There are many reasons why people get involved in yarn bombing, but the common thread is the desire to share a message – political or otherwise – with the community, writes Alyce McGovern.
Aboriginal Australians are nearly 18 times more likely to end up in prison than other Australians, new research by Adjunct Professor Don Weatherburn has found.
How does the Sydney Opera House measure up in terms of sustainability? This is one of the presentations at a major international symposium to be held this week entitled “What would Utzon do now?"
What’s next for Qantas? A great deal of uncertainty about its ownership, operational structure and the possibility of support from government. The only certainty is that 5,000 staff will lose their jobs, writes Richard Holden.
The Oscars are supposed to be definitive, the grown-up verdict bestowed by the biggest film industry on Earth. But do they deliver, asks Julien Murphet.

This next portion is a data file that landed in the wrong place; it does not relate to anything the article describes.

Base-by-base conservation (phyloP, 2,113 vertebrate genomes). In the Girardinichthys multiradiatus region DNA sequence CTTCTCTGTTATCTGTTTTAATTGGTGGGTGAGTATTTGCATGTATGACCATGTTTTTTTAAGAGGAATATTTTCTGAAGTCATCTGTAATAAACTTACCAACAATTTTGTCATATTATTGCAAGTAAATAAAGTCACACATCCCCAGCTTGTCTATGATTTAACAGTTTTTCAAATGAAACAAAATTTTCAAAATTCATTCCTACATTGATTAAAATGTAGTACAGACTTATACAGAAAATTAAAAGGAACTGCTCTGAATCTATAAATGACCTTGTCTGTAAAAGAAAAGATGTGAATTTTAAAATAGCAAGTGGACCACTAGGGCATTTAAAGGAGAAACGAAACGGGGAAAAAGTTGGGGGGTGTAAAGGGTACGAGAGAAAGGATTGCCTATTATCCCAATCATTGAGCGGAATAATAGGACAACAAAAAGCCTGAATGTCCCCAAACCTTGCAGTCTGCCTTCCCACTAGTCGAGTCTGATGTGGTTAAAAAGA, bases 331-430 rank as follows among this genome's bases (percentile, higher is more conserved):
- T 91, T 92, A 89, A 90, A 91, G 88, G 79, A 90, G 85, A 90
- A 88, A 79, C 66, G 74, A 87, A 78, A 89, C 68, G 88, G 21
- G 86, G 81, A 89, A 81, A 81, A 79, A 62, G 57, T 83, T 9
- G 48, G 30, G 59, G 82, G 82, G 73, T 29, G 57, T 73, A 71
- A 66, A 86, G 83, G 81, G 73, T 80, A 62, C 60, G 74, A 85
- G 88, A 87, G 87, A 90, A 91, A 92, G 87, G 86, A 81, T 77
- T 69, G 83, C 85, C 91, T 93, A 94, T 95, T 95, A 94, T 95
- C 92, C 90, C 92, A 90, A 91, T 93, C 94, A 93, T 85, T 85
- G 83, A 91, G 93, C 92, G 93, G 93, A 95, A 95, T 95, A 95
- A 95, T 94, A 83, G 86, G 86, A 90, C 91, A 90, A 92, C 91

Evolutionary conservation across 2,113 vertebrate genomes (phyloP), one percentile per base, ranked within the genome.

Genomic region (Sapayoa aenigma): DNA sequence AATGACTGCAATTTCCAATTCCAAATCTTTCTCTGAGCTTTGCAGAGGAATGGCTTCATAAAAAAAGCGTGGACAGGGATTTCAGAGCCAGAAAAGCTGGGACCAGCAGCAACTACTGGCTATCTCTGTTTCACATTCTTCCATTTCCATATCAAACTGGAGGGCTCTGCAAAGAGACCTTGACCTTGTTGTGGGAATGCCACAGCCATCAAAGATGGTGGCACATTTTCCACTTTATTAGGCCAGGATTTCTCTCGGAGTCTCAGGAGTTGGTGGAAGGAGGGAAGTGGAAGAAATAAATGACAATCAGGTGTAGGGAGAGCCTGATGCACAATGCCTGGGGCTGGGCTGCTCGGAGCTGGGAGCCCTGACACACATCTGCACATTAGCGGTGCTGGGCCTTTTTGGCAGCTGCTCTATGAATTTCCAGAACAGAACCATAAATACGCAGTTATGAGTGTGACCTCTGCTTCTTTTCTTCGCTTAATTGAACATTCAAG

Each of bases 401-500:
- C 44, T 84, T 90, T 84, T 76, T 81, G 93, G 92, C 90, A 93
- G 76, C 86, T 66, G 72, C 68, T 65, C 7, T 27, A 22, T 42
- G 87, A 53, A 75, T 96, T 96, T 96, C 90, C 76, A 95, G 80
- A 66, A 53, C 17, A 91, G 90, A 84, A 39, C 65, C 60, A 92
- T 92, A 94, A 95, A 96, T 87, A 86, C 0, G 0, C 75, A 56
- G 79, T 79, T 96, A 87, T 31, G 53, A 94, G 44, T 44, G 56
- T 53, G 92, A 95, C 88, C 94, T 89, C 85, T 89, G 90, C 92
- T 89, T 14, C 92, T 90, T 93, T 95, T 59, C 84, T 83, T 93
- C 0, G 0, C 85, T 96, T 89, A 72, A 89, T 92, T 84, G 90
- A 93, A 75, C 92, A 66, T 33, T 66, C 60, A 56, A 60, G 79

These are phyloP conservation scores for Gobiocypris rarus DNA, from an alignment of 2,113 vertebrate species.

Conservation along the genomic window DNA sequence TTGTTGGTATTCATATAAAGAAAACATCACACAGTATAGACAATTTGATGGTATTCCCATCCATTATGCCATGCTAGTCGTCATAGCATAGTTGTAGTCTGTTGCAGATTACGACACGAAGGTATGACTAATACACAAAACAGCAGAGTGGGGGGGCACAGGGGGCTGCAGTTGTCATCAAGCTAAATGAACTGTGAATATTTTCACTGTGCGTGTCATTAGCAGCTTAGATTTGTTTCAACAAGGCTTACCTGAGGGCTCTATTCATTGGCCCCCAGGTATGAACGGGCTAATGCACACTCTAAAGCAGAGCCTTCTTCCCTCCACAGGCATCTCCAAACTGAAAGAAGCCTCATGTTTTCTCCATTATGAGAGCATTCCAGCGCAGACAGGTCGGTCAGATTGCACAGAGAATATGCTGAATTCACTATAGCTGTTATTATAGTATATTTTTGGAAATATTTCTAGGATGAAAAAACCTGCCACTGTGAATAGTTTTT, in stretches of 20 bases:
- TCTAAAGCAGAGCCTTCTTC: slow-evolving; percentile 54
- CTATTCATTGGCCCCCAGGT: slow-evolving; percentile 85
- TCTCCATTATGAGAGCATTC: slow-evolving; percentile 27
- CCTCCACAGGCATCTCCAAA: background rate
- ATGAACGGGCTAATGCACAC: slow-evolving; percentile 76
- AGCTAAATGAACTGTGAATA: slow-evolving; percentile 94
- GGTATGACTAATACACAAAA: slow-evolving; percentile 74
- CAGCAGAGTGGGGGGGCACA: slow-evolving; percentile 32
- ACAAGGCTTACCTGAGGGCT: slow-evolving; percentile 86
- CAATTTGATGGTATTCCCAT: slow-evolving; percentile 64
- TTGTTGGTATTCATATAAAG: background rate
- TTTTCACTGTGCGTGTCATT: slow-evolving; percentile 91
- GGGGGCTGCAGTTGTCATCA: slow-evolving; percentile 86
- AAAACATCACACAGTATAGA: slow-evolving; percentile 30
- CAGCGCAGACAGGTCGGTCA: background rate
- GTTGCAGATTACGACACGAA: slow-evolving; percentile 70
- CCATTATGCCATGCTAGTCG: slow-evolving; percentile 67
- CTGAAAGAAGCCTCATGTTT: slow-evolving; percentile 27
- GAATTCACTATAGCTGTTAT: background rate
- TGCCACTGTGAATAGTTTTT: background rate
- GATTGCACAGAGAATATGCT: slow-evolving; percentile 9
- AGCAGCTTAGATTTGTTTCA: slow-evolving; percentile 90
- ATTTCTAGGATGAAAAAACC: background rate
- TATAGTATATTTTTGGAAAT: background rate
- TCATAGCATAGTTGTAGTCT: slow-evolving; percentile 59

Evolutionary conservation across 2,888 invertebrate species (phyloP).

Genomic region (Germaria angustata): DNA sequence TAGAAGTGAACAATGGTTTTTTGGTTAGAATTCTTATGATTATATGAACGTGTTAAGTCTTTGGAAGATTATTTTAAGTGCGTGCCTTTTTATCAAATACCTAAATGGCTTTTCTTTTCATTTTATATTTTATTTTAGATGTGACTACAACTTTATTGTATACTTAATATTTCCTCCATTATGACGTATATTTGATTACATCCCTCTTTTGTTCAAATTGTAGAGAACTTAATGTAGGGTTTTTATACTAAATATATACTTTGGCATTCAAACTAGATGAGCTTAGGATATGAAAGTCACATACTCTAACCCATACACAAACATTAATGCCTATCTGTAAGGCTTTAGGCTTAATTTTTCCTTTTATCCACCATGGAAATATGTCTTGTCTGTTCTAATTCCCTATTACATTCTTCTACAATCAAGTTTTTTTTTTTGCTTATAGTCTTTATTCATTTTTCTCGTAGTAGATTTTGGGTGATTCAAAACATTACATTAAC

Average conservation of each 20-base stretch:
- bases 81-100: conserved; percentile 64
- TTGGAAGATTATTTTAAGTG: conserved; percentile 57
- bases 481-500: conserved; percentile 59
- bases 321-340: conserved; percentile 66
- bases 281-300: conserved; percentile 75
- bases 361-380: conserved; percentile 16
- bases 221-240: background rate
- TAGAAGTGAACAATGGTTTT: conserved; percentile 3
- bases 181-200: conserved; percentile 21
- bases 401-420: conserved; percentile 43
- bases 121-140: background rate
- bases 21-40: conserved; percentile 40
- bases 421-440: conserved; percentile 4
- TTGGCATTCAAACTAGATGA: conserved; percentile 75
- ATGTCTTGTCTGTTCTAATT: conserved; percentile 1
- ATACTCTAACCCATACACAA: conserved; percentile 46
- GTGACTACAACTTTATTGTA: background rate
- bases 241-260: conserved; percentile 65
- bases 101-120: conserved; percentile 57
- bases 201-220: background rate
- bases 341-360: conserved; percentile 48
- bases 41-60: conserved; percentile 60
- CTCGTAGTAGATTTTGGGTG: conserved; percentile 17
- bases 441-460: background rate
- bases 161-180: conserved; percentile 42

The 2014 Adelaide Biennial is a tightly controlled, heart-wrenching, thoughtful critique of the change in Australian sensibility, and is well worth the price of an airfare to see it, writes Joanna Mendelssohn.
Does the decision by China's Twitter-like internet giant Weibo, to list on the New York Stock Exchange, mean Hong Kong has lost its competitive edge, asks Laurie Pearcey.
As educators, we need to ask ourselves what we can deliver beyond the academic so our students graduate not just with professional qualifications, but with core life skills, writes Professor Wai Fong Chua.
Three UNSW students will spend their first semester studying in Japan under the Australian Government’s New Colombo Plan, which aims to enhance students’ cultural connections in Asia.